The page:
January has seen strong gyrations in markets, with nominal and real yields rising sharply, driving a strong shift from growth to value in equities. The reassessment of the inflation premium in the wake of demanding valuations has driven a strong repricing of risk premia. Going forward, we are likely to see continuation of this more uncertain and volatile environment as the market assesses four themes:
- evolution of the Omicron variant, which could impact growth negatively and further exacerbate supply bottlenecks;
- uncertainty over CBs’ reactions to high inflation numbers (US and Europe), in a context of growth slowing somewhat and the psychological dimension of inflation resurfacing, with the possible spiraling of wage/growth inflation;
- geopolitical risk is back, with Kazakhstan and Ukraine in the news and role of Russia and China in the region. Energy and commodity markets are tight, volatile and extremely exposed to political risk. In Europe, the political agenda is getting crowded with Italian and French elections at a time when new fiscal rules unfold and the Next Generation EU plan is implemented;
- ongoing troubles in the Chinese real estate sector. Policies are turning supportive but investors should forget the high GDP growth figures of the past.
Against this backdrop, we see three main themes for investors:
- A confirmation of a cautious risk allocation stance over the short term. This is not a time to add risk, but to stick to the core convictions (defensive on duration, preference for value, protection against inflation). It is too early to consider the recent repricing as an entry point. With a strategic perspective, in a world of low expected returns, it is paramount that investors enhance their diversification, include appropriate allocations to, for example, Asian markets such as China and India and real assets which could benefit from an inflationary environment. Low correlated strategies targeting absolute returns or real returns should be favoured as well, as with rising rates and inflation, the traditional bond-equity correlation dynamics tend to fade. Liquid alternative strategies could also help diversify portfolios while cost-efficient solutions will become even more important in a world of low yields. Tactical allocation will also be vital in capturing opportunities. Moving towards H2, we should see a mild slowdown for inflation and improvement in growth momentum (more positive for equities).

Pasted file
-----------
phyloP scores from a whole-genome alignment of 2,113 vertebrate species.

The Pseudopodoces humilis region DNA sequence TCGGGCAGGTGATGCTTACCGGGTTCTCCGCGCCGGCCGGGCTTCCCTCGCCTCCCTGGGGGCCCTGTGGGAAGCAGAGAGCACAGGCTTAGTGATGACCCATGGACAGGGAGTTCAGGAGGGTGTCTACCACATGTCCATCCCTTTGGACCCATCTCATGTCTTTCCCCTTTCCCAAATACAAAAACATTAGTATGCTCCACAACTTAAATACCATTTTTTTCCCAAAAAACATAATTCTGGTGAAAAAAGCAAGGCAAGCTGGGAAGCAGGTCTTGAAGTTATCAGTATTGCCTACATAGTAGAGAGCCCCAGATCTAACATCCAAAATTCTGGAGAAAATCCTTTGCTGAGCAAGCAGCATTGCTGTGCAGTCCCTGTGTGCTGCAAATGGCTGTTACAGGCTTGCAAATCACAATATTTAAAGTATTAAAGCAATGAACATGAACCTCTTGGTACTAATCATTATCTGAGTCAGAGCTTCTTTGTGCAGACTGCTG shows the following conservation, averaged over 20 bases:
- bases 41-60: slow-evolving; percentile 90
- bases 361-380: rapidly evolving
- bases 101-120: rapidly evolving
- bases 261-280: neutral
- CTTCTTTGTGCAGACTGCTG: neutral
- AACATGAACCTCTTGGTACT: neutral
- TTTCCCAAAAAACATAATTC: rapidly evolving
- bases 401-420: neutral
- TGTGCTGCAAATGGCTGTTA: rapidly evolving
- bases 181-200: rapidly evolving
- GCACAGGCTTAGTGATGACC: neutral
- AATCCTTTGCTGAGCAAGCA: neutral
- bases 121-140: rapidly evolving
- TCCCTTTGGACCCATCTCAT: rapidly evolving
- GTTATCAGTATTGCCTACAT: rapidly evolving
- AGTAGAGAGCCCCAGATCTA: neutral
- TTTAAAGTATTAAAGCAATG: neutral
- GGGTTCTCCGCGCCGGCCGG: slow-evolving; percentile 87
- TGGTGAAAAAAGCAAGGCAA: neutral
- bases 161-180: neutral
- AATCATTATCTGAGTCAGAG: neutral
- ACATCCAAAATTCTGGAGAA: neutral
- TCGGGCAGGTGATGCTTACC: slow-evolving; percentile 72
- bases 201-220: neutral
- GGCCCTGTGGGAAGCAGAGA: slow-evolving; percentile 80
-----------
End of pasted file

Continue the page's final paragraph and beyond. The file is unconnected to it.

- Equity volatility is on the rise and will stay higher as markets reassess the inflation path and central banks’ response. However, decent economic growth and reasonably accommodative financial conditions should be able to prevent a major market crash. Single-digit equity returns in 2022 is our base case. Regionally, we prefer Europe/Japan and selective EM, such as India and China where valuations are more appealing. The US market could end the year almost flat, but with great divides that will provide relative value opportunities. Structurally high inflation is not yet priced in and the market is pricing the cost of capital remaining low for a long time. A modest repricing of inflation risk – and rates – could have a big impact on equities in terms of performance and composition (S&500 is broadly a growth market). The great rotation inside the indices and among value/growth markets is going to be the main theme for equity investors this year. Therefore, investors should favour value over growth in the US market and even more so at the global level. Higher inflation and higher rates will take a bite out of equity earnings and will be barely sustainable for expensive growth names. Value will be favoured vs technology growth. We are also more cautious on the large-sized overvalued names and prefer companies with high pricing power.
- In bonds, flexibility and a short duration bias are recommended. Traditional bond benchmarks face the challenges of high duration risk and low yields. If rates rise, these indices will experience losses. Investors should therefore favour flexible approaches in FI to exploit opportunities from the asynchrony among CBs and FX dynamics. Bonds are not dead, but relative value will be the name of the game. Opportunities across curves and geographies and in higher-yielding assets such as EM bonds will be crucial to extracting additional value in a negative real yield environment. Investors could benefit from dislocations by adding exposure to fixed income once some of the repricing in yields is behind us. In credit there are still opportunities, for example, in HY, but here investors should avoid over-indebted names that could suffer from lower liquidity.
After decades on the backburner, the great inflation comeback will mean investors need to shift their mindsets from nominal to real returns. Playing ongoing market gyrations will be paramount for generating returns and real yields will be the key driver of these.